The Sun, seen from the International Space Station. Photo: STS-129/Nasa
The curious case of space plankton
By Ian Steadman - 04 September 9:29

It’s increasingly becoming clear that space is a more hospitable environment than was assumed.

A Eurasian jay picks at a nut in northeastern Germany. Photo: Getty
Jay joy: what it feels like for a bird
By Michael Brooks - 02 September 17:00

Attributing emotions to birds is not a flight of fancy. Emotions are a feature of evolution: they arose to help creatures navigate the world safely and with maximum reward.

The logo of Apple's iCloud service, which is suspected to be at the centre of the celebrity image leak scandal. Image: Apple
The iCloud leak: weak security isn't only a problem for Apple's backup service
By Lauren Razavi - 02 September 15:11

Apple's cloud backup service, iCloud, has emerged as a likely weak link in the leaking of personal photographs of celebrities this week - but with online security, there are many possible ways for sensitive personal information to leak.

Crushed by the wheels of industry: critics increasingly see new tech as one of the free market's most dangerous tools of oppression. Image: Ikon Images
The new Luddites: why former digital prophets are turning against tech
By Bryan Appleyard - 29 August 15:18

Neo-Luddism began to emerge in the postwar period. First after the emergence of nuclear weapons, and secondly when it became apparent new computer technologies had the power to change our lives completely.

Students follow a lesson in a biology laboratory at the Roma Tre university (Photo credit: Tizani/AFP/Getty Images)
Scientists criticise new “open access” journal which limits research-sharing with copyright
By Fiona Rutherford - 29 August 13:22

Restrictive copyright licenses and expensive submission fees have led to a significant number of scientists to criticise Science Advances, a new journal due to launch next year, for failing to live up to its open access principles.

Miranda July.
Miranda July’s new app Somebody delivers text messages in person
By Philip Maughan - 29 August 12:42

“Every relationship becomes a three-way,” July says of the new app, which launched yesterday at the Venice Film Festival.

A Fermilab scientist works on the laser beams at the heart of the Holometer experiment. Photo: Fermilab
Particle accelerator experiment begins search for evidence that we live in a hologram
By Fiona Rutherford - 28 August 12:46

A US particle physics and accelerator laboratory recently announced an exciting new project to answer the question of whether our universe is a giant two-dimensional hologram.

A picture taken on August 17, 2013 shows the Cattenom nuclear power plant in Cattenom, northeastern France. Photo: AFP Photo/Jean-Christophe Verhaegen
Environmentalists must stop ignoring the needs of poor nations when combating global warming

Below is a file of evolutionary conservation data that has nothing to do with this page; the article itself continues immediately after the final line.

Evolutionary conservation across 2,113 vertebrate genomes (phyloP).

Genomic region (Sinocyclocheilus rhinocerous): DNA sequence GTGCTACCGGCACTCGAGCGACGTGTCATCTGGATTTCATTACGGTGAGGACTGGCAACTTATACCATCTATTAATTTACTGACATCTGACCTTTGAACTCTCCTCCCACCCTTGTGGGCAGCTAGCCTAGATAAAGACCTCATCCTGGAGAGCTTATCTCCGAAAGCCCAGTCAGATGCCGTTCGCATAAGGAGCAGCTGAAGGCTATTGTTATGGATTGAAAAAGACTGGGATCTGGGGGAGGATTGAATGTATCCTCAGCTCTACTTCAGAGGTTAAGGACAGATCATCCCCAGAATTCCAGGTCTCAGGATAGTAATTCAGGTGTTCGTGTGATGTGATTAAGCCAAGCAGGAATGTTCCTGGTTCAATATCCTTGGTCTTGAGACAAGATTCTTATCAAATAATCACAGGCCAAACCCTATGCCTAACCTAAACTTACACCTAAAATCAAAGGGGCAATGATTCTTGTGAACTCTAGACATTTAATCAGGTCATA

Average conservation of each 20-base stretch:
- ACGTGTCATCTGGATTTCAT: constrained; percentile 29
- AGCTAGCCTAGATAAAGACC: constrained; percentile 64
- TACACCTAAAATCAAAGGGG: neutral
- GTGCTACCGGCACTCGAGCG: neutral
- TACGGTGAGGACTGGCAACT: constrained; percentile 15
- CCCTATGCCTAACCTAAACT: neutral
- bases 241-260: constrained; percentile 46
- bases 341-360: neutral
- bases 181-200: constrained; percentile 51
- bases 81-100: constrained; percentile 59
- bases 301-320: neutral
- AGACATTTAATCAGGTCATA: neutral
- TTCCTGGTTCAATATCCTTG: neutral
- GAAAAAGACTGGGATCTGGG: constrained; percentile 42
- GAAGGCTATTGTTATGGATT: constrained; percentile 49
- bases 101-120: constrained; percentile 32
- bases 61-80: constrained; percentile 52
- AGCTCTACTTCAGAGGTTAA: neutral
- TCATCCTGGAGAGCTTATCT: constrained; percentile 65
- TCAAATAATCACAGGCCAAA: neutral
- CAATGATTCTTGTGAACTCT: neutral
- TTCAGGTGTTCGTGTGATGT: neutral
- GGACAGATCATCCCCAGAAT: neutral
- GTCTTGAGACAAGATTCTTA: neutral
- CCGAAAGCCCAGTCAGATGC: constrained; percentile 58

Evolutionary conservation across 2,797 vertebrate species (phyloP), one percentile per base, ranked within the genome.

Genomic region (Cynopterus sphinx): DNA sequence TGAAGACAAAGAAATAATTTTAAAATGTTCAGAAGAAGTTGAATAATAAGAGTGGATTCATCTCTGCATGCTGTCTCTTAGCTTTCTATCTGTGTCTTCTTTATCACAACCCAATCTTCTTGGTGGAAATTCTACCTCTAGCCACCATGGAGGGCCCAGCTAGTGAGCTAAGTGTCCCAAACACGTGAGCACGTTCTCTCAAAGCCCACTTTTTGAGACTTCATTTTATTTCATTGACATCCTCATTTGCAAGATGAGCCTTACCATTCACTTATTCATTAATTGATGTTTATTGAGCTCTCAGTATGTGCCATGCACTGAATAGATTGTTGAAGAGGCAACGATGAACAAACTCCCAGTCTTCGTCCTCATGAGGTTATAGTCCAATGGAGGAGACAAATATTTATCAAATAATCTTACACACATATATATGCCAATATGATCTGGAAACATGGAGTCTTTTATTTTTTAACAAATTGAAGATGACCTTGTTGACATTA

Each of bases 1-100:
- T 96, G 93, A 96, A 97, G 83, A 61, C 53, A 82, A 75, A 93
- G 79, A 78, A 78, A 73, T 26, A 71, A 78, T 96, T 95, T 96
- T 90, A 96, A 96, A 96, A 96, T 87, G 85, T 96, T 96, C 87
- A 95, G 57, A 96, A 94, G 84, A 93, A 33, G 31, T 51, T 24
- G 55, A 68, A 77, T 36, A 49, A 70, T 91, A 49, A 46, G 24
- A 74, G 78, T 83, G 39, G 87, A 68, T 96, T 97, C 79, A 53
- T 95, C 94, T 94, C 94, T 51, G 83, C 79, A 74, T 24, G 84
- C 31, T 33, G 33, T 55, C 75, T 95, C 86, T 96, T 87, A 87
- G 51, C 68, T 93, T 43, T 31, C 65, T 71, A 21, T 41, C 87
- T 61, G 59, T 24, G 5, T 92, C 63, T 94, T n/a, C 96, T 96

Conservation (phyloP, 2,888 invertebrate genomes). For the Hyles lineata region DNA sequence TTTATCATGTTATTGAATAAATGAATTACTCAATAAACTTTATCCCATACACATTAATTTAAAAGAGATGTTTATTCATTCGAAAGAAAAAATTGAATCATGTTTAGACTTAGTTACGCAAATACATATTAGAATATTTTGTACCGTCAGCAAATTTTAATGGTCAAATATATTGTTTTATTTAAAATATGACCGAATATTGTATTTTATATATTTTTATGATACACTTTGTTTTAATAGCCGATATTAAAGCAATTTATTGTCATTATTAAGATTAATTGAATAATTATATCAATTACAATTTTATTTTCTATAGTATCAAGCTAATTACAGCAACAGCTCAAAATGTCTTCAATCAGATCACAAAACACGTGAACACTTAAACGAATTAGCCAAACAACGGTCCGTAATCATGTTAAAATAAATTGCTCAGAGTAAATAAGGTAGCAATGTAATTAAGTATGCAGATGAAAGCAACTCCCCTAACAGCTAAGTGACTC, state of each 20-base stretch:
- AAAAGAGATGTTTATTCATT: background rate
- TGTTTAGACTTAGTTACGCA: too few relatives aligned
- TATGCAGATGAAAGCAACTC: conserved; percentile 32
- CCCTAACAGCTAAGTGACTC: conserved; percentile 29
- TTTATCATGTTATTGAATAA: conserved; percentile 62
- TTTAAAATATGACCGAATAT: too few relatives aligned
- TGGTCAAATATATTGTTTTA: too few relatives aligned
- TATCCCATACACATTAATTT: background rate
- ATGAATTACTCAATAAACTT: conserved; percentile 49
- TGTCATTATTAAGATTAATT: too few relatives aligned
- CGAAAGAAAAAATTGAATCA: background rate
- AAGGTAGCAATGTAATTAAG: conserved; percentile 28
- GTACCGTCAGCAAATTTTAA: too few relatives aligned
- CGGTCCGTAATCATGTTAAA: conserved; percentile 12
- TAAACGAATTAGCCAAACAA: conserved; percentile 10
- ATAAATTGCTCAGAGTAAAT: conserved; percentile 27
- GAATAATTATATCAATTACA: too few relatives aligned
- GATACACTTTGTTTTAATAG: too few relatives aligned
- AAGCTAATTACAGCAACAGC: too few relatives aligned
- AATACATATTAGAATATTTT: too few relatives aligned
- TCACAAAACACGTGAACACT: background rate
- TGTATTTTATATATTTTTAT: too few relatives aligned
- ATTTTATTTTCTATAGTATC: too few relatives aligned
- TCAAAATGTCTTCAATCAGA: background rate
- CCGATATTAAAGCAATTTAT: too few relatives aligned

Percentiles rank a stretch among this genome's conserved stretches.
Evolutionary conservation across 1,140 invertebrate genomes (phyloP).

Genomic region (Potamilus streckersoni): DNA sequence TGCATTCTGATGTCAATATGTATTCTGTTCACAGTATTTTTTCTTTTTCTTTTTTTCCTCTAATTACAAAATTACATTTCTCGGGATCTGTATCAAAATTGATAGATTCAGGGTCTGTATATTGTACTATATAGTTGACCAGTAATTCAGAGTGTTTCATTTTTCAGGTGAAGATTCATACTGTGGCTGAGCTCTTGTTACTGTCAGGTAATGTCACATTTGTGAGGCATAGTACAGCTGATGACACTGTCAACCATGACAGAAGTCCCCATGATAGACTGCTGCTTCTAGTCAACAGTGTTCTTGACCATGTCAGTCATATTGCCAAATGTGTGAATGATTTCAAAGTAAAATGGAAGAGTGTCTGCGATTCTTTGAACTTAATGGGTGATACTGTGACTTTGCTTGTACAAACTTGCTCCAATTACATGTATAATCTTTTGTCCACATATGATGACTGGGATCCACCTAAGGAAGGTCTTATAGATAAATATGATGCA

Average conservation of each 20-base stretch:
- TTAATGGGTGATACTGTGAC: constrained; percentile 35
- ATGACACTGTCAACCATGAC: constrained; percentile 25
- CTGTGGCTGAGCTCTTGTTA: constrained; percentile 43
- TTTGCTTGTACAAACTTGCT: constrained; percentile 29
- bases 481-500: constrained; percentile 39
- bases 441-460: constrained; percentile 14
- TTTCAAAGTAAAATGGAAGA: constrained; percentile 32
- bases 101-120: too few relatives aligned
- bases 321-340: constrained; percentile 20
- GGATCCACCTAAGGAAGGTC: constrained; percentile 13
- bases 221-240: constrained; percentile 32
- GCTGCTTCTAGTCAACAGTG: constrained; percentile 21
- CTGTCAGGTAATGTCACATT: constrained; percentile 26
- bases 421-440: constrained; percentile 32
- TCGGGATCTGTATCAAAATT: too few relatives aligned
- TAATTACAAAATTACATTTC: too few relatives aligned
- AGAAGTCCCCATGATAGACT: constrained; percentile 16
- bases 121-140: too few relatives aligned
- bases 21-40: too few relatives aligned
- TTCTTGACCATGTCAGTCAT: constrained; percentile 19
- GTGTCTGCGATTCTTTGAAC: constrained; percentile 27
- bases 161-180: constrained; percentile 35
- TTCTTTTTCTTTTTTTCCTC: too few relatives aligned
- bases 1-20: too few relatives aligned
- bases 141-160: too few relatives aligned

By Amartya Sen - 25 August 12:23

Campaigns against pollution that causes climate change often focus on reducing energy usage, when poor countries desperately need that energy to give their citizens freer and fuller lives. A new ethical framework for evaluating environmental issues is needed.

An Orb-weaver spider (Araneus diadematus) in Rennes, western France (Photo: Damien Meyer/ AFP/Getty Images)
City living is making spiders bigger, study finds
By Fiona Rutherford - 22 August 12:49

According to new research, city-dwelling spiders are larger and more fertile than their rural-dwelling relatives.

Rapid responses and targeted messaging: Matthew McGregor. Photo: Micha Theiner/Eyevine
Labour’s most powerful weapon: its digital campaign
By Lucy Fisher - 21 August 15:45

Cooler, younger and tech savvy – meet the team led by Obama’s former digital strategist which Labour hopes will win it the election. 

Adele Exarchopoulos and Lea Seydoux in “Blue is the Warmest Colour”.
Five theories as to why lesbians are more likely to orgasm than straight women
By Eleanor Margolis - 21 August 13:31

A recent study by the Kinsey Institute has found that lesbians are much more likely to orgasm during sex than either straight or bisexual women.

Comet 67P/Churyumov-Gerasimenko is seen in a photo taken by the Rosetta spacecraft, 6 August. Photo: Getty
Hunting the rocky rubber duck: how comet-chasing Rosetta could change history
By Michael Brooks - 21 August 10:00

This ball of rock and ice formed at the same time as our solar system and should, if predictions are correct, contain complex organic molecules, the same stuff as terrestrial life is made from.

Doctor and a psychologist meet with members of a patient's family (Photo: Fred Dufour/AFP/Getty Images)
Shy patients are more open about their health when talking to a robot AI, study finds
By Fiona Rutherford - 20 August 14:03

A recent study is the first study to demonstrate that 'virtual humans' could help patients overcome psychological barriers to honesty in medical interviews especially for sensitive, personal and highly stigmatized topics - these findings could prevent potentially serious consequences for the patient’s health, such as incorrect diagnosis.

An Apple iPad with Twitter's native app. Photo: Peter Macdiarmid/Getty Images
Twitter's taking away your control over what tweets you choose to see
By Ian Steadman - 20 August 12:38

A subtle change in how Twitter's feed works will make some people very angry, but most people probably won't even notice.